John Pilger. com 2018
    “[It is] an age in which people yearn for new ideas and fresh alternatives,” wrote Katharine Viner. Her political writer Jonathan Freedland dismissed the yearning of young people who supported the modest policies of Labour leader Jeremy Corbyn as “a form of narcissism”.
    “How did this man…”, brayed the Guardian’s Zoe Williams, “get on the ballot in the first place?” A choir of the paper’s precocious windbags joined in, there after queuing to fall on their blunt swords when Corbyn came close to winning the 2017 general election in spite of the media.
    Complex stories are reported to a cult-like formula of bias, hearsay and omission: Brexit, Venezuela, Russia, Syria. On Syria, only the investigations of a group of independent journalists have countered this, revealing the network of Anglo-American backing of jihadists in Syria, including those related to ISIS.
    In what is known as a hatchet job, a Guardian reporter based in San Francisco, Olivia Solon, who has never visited Syria, was allowed to smear the substantiated investigative work of journalists Vanessa Beeley and Eva Bartlett on the White Helmets as “propagated online by a network of anti-imperialist activists, conspiracy theorists and trolls with the support of the Russian government”.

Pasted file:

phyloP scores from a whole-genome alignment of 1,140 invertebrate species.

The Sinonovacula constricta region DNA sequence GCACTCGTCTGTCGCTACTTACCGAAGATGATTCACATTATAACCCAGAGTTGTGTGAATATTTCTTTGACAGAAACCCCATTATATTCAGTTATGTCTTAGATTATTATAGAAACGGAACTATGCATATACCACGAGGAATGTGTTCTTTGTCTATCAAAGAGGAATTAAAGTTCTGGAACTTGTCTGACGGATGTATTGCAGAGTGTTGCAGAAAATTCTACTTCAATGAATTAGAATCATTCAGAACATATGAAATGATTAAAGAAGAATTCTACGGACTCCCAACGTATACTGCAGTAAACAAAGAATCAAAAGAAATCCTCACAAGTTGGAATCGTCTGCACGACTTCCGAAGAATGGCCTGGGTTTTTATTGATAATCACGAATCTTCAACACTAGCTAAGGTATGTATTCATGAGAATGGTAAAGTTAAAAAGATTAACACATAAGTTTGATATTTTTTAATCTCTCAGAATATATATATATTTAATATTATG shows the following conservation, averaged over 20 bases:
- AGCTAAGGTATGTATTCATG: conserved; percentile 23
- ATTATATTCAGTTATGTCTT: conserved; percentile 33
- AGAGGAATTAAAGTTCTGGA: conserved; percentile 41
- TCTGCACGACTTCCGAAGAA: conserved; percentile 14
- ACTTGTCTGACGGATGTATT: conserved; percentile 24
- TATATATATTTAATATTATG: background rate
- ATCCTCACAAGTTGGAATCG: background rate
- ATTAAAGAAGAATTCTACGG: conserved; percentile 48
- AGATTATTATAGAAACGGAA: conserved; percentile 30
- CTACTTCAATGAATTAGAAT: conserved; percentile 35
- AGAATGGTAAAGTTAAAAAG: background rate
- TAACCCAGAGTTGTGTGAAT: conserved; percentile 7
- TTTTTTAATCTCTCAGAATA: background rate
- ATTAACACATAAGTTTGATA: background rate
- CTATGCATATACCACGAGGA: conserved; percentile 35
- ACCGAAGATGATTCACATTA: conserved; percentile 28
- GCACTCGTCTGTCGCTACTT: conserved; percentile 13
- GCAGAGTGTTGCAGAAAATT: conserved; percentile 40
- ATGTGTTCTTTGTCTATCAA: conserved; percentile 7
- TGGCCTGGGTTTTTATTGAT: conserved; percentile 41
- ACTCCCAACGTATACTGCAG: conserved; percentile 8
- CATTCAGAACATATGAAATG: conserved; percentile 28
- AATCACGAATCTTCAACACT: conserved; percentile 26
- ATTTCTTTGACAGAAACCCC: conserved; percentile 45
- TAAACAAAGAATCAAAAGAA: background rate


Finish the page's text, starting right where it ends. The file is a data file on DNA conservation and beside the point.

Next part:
This abuse was published without permitting a single correction, let alone a right-of-reply. The Guardian Comment page was blocked, as Edwards and Cromwell document. I saw the list of questions Solon sent to Beeley, which reads like a McCarthyite charge sheet – “Have you ever been invited to North Korea?”
    So much of the mainstream has descended to this level. Subjectivism is all; slogans and outrage are proof enough. What matters is the “perception”.
    When he was US commander in Afghanistan, General David Petraeus declared what he called “a war of perception… conducted continuously using the news media”. What really mattered was not the facts but the way the story played in the United States. The undeclared enemy was, as always, an informed and critical public at home.
    Nothing has changed. In the 1970s, I met Leni Riefenstahl, Hitler’s film-maker, whose propaganda mesmerised the German public.